CANCER AWARENESS: Katie Couric Broadcasts Exam
To raise public awareness about screening for colon cancer, NBC's "Today" co-host Katie Couric today made "a private matter public" as her morning news show televised her medical examination for colon cancer, the Lexington Herald-Leader reports. Although experts say it is 90% curable, colon cancer is the second leading cause of cancer-related deaths in the country, claiming nearly half of the 130,000 people diagnosed with the disease each year. Couric's husband died of colorectal cancer in 1998 at age 42. More than 80% of those diagnosed, like Couric's husband, have no family history of the disease. Women and African Americans have a greater chance of developing the disease. Testifying before the Senate Special Committee on Aging yesterday, Couric said that "colon cancer screening is a critical weapon in the fight against a disease no one needs to die from." She noted that the fatality rate is high, largely because people are uneducated about the disease. She said, "Colons. Rectums. Bowels. It's not exactly the stuff of cocktail party conversation. Removing the stigma of this disease is my first dream." Couric helped found the National Colorectal Cancer Research Alliance, which hopes to raise money for research and sponsor public service announcements about the importance of colon cancer screening (Sias, 3/7).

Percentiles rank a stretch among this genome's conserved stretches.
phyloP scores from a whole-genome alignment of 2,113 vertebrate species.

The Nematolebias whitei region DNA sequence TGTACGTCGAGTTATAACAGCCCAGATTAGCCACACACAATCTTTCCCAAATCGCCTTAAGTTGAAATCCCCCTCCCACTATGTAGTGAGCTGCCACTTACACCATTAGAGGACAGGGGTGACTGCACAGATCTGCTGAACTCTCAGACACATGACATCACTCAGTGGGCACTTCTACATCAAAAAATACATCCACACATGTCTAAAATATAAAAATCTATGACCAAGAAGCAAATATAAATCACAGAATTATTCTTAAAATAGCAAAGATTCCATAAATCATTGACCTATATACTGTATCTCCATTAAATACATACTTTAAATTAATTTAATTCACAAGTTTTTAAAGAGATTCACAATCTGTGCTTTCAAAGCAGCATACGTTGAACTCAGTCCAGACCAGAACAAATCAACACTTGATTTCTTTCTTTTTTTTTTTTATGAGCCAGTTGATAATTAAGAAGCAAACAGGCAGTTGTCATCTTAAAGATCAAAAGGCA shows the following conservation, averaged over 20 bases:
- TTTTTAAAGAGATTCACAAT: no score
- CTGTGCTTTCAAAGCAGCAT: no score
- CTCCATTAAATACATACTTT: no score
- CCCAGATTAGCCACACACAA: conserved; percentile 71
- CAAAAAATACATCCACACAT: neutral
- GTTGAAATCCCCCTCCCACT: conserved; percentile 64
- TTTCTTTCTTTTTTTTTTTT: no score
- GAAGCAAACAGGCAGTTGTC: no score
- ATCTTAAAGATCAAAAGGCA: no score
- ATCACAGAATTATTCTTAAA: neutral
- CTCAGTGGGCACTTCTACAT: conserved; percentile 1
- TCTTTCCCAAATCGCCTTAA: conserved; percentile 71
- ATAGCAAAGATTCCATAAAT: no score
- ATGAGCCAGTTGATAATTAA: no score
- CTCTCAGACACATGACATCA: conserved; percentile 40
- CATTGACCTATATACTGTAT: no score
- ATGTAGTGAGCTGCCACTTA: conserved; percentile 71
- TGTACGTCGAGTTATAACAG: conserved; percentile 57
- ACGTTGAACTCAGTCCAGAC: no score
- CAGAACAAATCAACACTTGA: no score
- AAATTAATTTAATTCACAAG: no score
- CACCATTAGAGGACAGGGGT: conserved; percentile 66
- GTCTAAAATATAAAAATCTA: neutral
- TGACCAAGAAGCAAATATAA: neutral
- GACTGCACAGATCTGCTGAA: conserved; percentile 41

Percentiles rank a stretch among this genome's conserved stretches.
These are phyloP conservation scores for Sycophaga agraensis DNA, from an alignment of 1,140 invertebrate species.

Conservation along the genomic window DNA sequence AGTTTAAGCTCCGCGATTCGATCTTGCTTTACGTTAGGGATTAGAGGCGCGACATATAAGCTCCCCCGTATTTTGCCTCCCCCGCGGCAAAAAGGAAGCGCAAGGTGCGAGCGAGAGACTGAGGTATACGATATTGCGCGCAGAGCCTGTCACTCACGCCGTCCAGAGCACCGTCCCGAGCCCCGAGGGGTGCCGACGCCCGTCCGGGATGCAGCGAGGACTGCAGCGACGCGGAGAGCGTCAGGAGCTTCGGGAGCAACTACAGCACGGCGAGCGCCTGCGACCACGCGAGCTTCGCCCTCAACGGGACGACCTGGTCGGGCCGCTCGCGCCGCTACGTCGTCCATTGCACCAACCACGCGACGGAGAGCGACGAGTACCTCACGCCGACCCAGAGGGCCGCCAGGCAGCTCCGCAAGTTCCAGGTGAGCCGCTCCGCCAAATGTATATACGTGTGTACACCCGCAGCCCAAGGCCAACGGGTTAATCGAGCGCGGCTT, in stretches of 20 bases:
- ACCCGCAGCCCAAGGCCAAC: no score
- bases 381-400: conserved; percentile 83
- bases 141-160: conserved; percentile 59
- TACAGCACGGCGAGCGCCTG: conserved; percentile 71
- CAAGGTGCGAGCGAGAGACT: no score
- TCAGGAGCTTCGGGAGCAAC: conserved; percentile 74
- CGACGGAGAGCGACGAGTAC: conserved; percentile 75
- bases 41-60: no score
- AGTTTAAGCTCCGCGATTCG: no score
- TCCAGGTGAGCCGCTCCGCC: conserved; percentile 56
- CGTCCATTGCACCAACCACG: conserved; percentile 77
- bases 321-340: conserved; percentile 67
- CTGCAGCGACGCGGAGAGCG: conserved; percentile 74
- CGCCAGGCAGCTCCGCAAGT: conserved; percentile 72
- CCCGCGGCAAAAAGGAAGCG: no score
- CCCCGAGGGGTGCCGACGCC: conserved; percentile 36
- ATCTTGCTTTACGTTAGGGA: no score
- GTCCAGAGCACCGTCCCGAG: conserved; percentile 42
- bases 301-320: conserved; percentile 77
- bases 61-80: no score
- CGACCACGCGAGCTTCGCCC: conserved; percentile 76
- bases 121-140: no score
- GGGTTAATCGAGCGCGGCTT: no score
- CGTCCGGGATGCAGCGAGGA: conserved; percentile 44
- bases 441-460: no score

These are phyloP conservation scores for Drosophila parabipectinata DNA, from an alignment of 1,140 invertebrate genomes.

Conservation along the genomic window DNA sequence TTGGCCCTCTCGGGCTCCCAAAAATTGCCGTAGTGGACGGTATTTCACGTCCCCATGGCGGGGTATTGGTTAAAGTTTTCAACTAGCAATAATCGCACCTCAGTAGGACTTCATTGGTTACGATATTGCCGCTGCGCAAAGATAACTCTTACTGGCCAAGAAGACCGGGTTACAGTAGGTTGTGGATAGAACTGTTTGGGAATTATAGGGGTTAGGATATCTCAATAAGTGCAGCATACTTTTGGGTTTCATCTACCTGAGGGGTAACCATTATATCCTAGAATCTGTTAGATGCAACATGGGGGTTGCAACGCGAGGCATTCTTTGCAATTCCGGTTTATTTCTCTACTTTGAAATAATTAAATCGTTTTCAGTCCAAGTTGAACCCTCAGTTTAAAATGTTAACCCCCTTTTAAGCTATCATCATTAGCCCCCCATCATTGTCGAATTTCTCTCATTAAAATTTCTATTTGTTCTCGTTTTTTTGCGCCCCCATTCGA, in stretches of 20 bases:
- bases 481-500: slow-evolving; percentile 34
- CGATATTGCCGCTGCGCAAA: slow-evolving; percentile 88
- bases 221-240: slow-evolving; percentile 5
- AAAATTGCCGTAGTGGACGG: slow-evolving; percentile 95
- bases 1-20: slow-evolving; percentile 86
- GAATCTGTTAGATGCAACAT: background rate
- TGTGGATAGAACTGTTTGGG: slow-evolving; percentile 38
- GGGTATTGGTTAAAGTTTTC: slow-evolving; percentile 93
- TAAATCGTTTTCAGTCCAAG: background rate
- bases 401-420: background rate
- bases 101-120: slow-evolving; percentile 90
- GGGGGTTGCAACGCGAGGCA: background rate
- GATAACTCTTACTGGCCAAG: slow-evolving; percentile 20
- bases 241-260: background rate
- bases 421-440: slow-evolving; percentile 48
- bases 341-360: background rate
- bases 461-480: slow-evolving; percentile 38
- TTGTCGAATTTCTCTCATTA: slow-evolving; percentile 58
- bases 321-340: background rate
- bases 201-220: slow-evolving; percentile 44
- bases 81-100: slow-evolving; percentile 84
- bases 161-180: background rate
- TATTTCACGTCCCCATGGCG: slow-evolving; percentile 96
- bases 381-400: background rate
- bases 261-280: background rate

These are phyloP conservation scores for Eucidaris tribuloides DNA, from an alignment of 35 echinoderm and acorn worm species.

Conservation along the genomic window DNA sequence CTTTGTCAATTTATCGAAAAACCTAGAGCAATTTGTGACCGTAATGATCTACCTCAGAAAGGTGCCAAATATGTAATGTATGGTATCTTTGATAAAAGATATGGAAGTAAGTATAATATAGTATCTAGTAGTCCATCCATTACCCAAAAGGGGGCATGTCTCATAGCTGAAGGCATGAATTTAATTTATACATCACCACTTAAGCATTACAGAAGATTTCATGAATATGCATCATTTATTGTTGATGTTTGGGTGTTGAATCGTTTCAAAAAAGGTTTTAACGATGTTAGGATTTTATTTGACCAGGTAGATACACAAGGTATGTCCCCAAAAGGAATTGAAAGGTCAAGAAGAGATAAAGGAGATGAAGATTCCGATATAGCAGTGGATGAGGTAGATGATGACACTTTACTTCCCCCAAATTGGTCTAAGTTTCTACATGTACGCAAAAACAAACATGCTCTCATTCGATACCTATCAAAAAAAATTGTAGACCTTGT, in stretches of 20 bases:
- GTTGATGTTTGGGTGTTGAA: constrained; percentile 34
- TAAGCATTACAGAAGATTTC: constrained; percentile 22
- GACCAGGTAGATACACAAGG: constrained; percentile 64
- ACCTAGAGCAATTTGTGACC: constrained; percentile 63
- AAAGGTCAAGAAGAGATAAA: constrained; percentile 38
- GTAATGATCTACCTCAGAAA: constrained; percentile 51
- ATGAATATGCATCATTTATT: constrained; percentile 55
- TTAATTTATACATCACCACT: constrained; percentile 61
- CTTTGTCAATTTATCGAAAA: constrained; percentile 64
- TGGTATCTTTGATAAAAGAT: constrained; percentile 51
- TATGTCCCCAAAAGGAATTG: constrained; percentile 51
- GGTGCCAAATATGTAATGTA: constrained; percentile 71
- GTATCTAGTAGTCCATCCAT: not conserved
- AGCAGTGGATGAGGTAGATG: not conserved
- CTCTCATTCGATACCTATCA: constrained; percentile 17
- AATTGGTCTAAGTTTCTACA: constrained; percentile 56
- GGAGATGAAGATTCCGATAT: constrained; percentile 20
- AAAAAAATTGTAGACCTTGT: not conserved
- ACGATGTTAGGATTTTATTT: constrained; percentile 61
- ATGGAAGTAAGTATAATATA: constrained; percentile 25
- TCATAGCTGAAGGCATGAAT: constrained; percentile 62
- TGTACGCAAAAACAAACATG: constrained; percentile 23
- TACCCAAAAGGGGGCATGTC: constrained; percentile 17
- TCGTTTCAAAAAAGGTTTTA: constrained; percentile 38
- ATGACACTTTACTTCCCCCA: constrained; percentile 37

Awareness Is Key
While the test, called a colonoscopy, is not usually recommended for people Couric's age, 43, and those with no family history of colon cancer, Couric decided to undergo screening because "she is a single mother who has had personal experiences with the disease." According to Today spokesperson Allison Gollust, Couric took the test to inspire people to think, "If Katie Couric can do it, I can do it, too." National recommendations indicate that colorectal screening should begin at age 50. Gollust added that Couric is "not advocating that others her age have colonoscopies, only that people talk to their doctors about screening." According to a study released yesterday by the General Accounting Office, only 14% of people over age 65 underwent one of the four types of colon cancer screenings through Medicare last year (Burling, Philadelphia Inquirer, 3/7).